In squeaky-clean New York at the turn of the century, playboy Charlie Hill falls so much in love that he can walk on air. The object of his affections is beautiful Angela Bonfils, a mission... See full summary »
Boisterous nightclub entertainer Buzzy Bellew was the witness to a murder committed by gangster Ten Grand Jackson. One night, two of Jackson's thugs kill Buzzy and dump his body in the lake... See full summary »
Joan Howell, a young and pretty maid-for-hire, meets and begins dating wealthy New York City businessman Tom Milford. Embarrassed about bringing him back to her tiny apartment that she ... See full summary »
Bill Benson and Ted Adams are to appear in a Broadway show together and, while in Paris, each 'discovers' the perfect leading lady for the plum female role. Each promises the prize role to ... See full summary »
The Wolves baseball team gets steamed when they find they've been inherited by one K.C. Higgins, a suspected "fathead" who intends to take an active interest in running the team. But K.C. ... See full summary »
The star of an upcoming Broadway production, Janet Hallson, walks out during rehersals. The producers of the show, Ted Sturgis, Leo Belney and Bob Dowdy begin to search a replacement. After... See full summary »
Nan Spencer is on a boat bound for Havana which runs aground. The man sent to rescue her is engaged and she doesn't understand his disinterest. Gambler is interested, to the annoyance of his girlfriend.
Boisterous, fun-loving, and popular Washington D.C. hostess Sally Adams is appointed U.S. Ambassador to the Grand Duchy of Lichtenburg, Europe's smallest country. In Lichtenburg, the Duke and Duchess are negotiating a political marriage for their niece, Princess Maria in exchange for a substantial dowry. However, the country is desperate for funds, and turns to the inexperienced ambassador for a much needed U.S. loan. Sally refuses to talk money, that is, until she meets the ultra charming Gen. Cosmo Constantine. Meanwhile, Sally's press attaché Kenneth Gibson falls head over heels for Princess Maria. Written by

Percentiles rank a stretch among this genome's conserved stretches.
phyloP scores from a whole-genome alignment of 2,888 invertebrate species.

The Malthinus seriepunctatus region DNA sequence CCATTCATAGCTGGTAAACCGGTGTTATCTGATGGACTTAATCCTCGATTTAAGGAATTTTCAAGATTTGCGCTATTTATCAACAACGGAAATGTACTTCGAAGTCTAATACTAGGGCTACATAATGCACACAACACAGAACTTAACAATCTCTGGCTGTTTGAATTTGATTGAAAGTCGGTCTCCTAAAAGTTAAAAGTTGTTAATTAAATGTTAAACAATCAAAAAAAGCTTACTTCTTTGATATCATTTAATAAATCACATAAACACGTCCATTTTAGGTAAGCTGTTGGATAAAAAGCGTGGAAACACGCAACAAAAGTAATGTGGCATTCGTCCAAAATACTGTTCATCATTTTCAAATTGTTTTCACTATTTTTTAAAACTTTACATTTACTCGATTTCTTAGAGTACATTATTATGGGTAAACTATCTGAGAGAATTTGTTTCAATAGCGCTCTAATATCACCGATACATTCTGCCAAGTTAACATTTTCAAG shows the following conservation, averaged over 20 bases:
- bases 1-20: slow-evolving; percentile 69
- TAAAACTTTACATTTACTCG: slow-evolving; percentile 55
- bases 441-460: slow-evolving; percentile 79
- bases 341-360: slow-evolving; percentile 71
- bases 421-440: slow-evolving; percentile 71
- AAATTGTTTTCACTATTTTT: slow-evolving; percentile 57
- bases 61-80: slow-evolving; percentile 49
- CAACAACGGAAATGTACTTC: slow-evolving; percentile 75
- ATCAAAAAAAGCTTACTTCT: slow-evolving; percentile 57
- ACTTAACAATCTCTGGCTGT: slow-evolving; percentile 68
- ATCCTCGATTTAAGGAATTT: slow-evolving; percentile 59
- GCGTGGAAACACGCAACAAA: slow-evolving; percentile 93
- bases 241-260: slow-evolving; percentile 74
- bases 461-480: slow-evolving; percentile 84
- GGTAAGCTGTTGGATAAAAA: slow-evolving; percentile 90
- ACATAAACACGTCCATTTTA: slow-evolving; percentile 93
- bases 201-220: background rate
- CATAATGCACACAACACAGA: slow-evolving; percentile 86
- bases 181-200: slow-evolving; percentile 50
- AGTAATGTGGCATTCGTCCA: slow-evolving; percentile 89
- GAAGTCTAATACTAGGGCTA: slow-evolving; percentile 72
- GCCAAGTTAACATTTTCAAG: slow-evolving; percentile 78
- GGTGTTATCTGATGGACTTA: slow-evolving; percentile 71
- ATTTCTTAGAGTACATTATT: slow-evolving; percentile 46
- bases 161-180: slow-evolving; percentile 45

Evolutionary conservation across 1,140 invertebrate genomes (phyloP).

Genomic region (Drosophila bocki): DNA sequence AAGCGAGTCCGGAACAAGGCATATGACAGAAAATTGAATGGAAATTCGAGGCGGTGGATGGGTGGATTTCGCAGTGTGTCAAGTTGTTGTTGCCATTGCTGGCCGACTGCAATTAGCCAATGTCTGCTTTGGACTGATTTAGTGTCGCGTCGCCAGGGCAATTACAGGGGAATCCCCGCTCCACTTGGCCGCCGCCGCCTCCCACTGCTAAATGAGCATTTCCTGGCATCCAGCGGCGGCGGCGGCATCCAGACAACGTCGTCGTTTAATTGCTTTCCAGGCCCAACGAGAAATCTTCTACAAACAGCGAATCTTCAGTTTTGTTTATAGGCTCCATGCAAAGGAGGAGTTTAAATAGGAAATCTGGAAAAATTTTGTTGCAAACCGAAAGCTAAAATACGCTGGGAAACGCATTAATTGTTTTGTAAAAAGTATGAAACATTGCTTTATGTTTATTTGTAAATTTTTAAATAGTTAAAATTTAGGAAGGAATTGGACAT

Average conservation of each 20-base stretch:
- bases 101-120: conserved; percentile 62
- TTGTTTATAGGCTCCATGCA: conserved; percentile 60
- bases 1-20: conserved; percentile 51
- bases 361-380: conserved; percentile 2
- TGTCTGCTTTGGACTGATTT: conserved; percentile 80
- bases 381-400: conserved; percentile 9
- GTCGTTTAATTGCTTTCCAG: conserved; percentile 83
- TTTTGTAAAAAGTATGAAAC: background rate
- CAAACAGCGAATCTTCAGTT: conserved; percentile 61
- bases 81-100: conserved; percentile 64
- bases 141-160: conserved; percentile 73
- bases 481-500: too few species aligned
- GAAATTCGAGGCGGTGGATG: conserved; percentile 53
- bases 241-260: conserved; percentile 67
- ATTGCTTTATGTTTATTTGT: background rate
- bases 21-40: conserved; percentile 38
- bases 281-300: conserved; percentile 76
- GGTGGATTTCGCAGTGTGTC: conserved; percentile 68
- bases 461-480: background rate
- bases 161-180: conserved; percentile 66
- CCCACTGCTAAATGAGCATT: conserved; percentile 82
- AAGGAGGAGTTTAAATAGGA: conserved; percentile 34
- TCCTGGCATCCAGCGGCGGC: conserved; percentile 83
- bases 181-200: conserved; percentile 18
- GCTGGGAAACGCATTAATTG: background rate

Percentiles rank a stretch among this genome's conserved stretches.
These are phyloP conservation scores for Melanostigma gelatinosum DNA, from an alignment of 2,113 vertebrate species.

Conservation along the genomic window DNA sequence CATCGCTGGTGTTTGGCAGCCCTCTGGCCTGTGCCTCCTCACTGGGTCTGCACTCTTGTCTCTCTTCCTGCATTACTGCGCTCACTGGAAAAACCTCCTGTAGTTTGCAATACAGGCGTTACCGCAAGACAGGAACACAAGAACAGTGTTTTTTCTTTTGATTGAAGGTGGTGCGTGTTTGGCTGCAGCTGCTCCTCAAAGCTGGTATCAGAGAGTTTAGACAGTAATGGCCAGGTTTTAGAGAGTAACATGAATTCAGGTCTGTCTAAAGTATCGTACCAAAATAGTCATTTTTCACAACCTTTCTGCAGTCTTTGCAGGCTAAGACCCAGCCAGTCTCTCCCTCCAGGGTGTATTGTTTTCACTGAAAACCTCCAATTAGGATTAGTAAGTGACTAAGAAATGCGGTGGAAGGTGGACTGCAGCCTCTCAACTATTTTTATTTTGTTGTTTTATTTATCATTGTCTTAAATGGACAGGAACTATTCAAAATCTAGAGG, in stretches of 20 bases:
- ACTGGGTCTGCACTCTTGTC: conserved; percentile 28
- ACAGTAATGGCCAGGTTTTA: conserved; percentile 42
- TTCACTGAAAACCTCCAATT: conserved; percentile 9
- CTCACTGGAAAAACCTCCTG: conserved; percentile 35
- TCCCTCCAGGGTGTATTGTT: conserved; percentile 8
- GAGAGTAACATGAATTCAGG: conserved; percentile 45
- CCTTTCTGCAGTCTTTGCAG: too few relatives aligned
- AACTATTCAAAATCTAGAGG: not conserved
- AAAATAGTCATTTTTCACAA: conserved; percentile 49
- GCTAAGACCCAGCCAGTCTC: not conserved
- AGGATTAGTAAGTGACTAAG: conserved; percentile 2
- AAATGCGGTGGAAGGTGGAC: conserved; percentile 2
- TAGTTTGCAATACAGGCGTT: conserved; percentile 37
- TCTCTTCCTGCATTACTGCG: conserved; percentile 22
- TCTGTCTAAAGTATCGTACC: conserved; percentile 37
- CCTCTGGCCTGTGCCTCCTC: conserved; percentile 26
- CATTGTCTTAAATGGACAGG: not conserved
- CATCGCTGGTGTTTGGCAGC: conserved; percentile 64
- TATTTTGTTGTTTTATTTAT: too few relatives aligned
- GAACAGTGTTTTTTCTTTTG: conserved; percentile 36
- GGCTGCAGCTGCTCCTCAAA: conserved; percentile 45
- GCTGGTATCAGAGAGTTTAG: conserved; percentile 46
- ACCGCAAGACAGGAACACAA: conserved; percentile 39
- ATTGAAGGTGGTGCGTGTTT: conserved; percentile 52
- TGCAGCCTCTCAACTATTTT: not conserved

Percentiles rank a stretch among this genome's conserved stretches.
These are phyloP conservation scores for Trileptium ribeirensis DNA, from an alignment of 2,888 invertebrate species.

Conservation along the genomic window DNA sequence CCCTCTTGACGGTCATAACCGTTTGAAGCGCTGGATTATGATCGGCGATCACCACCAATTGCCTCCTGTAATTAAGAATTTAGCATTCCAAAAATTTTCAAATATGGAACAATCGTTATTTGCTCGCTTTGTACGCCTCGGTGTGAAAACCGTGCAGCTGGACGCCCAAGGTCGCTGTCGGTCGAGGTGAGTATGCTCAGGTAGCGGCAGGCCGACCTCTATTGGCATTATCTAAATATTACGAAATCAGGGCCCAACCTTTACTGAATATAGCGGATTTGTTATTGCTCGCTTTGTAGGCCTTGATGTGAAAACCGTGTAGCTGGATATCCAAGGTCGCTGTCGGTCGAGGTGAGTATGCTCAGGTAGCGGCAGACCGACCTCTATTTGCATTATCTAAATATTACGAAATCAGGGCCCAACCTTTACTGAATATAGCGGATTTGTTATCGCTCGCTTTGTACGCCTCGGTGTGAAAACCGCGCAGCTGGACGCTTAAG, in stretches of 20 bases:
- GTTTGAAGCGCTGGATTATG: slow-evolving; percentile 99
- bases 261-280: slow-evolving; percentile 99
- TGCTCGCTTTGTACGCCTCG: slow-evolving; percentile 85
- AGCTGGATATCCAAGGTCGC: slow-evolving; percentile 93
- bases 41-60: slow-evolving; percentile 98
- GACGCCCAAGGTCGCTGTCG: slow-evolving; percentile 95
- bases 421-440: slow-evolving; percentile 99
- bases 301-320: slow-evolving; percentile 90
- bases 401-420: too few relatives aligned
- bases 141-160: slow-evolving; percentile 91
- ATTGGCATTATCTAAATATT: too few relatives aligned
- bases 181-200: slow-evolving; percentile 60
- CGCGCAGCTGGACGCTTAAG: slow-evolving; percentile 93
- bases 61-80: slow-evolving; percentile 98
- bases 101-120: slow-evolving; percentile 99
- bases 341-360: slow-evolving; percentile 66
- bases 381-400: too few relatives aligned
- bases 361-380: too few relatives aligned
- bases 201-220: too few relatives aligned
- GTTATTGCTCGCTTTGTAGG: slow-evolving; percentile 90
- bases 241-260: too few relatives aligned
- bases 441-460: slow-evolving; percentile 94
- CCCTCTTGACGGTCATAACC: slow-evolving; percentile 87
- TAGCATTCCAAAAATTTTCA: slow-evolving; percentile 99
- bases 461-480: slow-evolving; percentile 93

Due to the expiration of 20th Century Fox's music rights, the movie was completely withdrawn from public exhibition (both TV and theatrical) for nearly 20 years. During that time, its only public showing (with special permission from Irving Berlin) was at a 100 year tribute at the Los Angeles County Museum of Art in the 1990s. After the rights were renewed, the film was finally released on DVD in April 2004. See more »
When will you arrive at your post?
I'm not sure. Hey, boss, where the heck is Lichtenburg?
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During the opening credits, as each word in the title appears onscreen, we hear, but do not see, Ethel Merman exclaiming, in a demanding tone of voice: "Call..me..madam!" See more »
Both Ethel Merman and Donald O'Connor suffered from the same misfortune -- lack of quality movie roles to showcase their extraordinary gifts. In O'Connor's case, it was because from childhood up into his middle twenties he was contracted by Universal Studios which, up 'til that time, produced "B" movies, suitable for coming into an air-cooled movie theater on a hot summer's day, but not much else. He always shone brightly, however, even in those early films, but not 'til Singin' In The Rain -- and Call Me Madam -- did he get the chance to glitter in great "A" material. Ethel Merman, the greatest of the Broadway greats had expansive mannerisms, stereophonic lungs, and irrepressable exhuberance, and was not considered cinema material by the powers that be. See how wrong the powers can be? O'Connor and Merman together in this film make it great -- his dancing, her voice, their personalities blending in just the right way. Great movie with two great leads -- don't miss "Call Me Madam"!
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